For more, make sure to check out our dedicated politics section.

Wednesday, 2 March 2022

HNB Intervenes in Foreign Currency Market to Preserve Kuna Exchange Rate

ZAGREB, 2 March 2022 - The Croatian National Bank (HNB) on Wednesday intervened in the foreign exchange market to preserve the kuna exchange rate, selling €171 million to commercial banks at an average exchange rate of HRK 7.562505 for one euro, the HNB said in a brief statement.

This was the central bank's first foreign exchange intervention since 16 June 2021.

The kuna strengthened against the euro by a marginal 0.0001 per cent from Tuesday.

Today's middle exchange rate, effective from Thursday, is 7.560528 kuna for one euro.

The Croatian financial system is currently enjoying record liquidity of about HRK 80 billion.

For more, make sure to check out our business section.

Friday, 11 February 2022

The Kuna, Croatia's Future Euro Coin Design Explained

February 11, 2022 – Considerable controversy has arisen in Croatia this week after artist Stjepan Pranjković was accused of plagiarising a winning proposal for the country's future Euro coin design of the Kuna. 

The graphic designer became the object of public scrutiny when members of the public began pointing out similarities between his composition and a photo of a marten taken by British photographer Iain H Leach. Pranjković has since withdrawn the proposal, leaving officials with the task of selecting a new motif before the coins enter circulation in January of next year.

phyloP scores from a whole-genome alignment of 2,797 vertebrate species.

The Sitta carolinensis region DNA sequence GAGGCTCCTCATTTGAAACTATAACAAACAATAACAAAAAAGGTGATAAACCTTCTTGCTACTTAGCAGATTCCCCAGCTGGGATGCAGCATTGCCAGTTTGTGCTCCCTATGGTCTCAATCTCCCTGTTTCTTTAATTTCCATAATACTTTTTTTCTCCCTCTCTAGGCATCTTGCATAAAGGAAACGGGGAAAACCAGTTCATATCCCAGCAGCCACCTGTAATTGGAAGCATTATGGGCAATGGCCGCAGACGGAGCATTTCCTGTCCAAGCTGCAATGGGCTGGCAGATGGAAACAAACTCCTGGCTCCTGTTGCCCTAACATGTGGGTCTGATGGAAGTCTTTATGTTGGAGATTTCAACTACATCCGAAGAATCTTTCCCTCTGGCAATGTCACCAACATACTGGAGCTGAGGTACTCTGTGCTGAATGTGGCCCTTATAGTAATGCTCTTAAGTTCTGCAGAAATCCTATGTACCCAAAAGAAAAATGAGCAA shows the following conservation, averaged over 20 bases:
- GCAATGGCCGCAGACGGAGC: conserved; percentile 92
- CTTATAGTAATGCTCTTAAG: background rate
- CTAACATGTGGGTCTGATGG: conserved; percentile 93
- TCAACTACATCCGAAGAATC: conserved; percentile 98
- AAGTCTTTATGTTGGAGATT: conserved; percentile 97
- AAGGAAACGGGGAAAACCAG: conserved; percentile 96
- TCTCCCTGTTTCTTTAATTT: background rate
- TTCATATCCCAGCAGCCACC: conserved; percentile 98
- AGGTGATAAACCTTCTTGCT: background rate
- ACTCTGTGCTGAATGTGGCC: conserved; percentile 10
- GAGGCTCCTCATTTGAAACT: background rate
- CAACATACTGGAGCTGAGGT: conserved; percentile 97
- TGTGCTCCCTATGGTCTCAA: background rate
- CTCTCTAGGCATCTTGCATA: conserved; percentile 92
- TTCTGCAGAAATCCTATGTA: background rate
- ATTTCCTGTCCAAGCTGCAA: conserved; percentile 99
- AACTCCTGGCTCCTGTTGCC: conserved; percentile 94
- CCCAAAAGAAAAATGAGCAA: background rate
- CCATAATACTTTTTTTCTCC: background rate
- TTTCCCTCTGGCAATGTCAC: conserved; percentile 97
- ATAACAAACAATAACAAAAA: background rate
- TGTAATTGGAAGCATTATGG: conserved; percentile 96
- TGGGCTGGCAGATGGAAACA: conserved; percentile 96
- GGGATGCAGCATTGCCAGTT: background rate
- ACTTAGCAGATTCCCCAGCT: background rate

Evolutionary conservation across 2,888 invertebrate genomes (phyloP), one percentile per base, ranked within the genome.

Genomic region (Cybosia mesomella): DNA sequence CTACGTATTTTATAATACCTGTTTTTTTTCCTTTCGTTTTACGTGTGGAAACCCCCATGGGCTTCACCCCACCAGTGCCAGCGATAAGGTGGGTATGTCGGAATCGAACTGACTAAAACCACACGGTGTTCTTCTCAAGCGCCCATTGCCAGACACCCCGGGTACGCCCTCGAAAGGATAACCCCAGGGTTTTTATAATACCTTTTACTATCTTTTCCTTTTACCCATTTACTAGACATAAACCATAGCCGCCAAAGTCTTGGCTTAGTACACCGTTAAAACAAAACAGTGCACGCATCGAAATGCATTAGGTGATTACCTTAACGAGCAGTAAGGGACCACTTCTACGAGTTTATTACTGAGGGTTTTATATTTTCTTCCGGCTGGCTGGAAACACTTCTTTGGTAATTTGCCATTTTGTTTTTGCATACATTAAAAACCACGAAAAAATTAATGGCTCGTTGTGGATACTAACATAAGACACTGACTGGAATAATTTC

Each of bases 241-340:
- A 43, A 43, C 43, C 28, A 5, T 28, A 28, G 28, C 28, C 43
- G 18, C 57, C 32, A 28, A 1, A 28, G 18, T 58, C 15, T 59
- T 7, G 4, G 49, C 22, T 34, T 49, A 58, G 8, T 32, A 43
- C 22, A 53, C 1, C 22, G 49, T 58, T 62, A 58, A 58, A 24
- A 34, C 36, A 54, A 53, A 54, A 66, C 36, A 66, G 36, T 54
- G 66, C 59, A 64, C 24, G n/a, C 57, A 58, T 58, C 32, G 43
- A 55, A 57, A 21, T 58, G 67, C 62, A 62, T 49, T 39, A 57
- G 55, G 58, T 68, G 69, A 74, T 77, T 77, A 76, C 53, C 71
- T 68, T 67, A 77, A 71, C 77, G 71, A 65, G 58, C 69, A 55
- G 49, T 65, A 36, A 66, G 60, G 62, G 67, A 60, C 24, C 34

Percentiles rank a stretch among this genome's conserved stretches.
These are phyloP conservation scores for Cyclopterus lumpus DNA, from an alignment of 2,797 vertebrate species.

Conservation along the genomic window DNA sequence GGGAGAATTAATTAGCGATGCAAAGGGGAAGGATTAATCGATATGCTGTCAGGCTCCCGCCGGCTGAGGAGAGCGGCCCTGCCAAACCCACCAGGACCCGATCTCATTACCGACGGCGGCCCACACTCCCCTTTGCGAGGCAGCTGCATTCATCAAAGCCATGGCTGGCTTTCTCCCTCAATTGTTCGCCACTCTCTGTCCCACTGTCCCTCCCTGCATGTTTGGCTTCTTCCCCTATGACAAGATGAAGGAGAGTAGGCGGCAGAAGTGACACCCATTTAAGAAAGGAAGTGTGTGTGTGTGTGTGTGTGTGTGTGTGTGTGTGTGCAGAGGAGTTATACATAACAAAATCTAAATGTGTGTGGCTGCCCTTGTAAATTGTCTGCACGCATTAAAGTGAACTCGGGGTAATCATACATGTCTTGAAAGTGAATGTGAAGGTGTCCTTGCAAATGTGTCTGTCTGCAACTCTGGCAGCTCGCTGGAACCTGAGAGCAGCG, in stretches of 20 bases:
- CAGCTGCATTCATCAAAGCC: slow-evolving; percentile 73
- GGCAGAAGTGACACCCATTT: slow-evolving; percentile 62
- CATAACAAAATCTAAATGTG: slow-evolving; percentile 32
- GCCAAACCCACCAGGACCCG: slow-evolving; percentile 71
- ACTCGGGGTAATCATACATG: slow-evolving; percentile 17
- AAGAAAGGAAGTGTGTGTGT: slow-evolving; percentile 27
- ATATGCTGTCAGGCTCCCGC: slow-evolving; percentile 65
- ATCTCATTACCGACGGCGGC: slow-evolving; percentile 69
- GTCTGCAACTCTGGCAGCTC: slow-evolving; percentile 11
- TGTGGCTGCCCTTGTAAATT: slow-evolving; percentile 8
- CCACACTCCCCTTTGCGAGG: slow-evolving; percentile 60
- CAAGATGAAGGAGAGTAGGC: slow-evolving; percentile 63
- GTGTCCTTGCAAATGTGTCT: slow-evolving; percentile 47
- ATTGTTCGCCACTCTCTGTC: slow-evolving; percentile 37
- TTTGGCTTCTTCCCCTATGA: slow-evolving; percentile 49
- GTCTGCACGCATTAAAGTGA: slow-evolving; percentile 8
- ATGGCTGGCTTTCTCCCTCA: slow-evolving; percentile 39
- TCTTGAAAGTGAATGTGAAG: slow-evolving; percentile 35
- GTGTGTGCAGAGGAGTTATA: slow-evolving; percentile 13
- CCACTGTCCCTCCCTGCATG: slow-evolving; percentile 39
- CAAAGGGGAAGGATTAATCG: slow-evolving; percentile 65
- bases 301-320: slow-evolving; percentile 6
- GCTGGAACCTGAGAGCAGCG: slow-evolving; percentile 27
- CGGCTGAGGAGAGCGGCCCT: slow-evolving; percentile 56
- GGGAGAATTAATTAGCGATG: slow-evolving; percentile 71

Squabbling aside, I want to seize this opportunity to draw your attention to the real star of this somewhat dramatic narrative, our fuzzy friend, the kuna.

Many people are familiar with this mischievous forest creature and maybe understand why he lends his name to the national currency. However, if you're like me, you may recognize that gaps remain in your kuna-knowledge. If so, keep reading.

In biologists' speak, kuna (martens) constitute the genus Martes within the family Mustelidae, a group that includes more familiar carnivores like weasels, otters, badgers, and wolverines. There are many species of marten, ranging throughout Europe, Asia, and North America. The star of the current coin debacle is most likely a European pine marten (Martes martes), a common species across Europe, including in Croatia and in Leach's native Great Britain.

The photo in question shows the kuna climbing on a branch. It comes as no surprise then that pine martens are arboreal, spending much of their time maneuvering amongst treetops. These agile predators use their semi-retractable claws to climb between branches, including those of the pines from which they take their name. These claws also come in handy when hunting and foraging their favourite foods: small mammals, birds, insects, fruits, and carrion… delicious! While not most appetizing to the average palate, scientists attribute the appetites of pine martens to a population reduction of the invasive grey squirrel in certain regions across Europe. While many view this fuzzy creature as a pest, this example demonstrates the valuable role pine martens play in their native habitat. Fortunately, despite pressure from deforestation and illegal hunting, the European pine marten is still classified as least concern by the International Union for Conservation of Nature.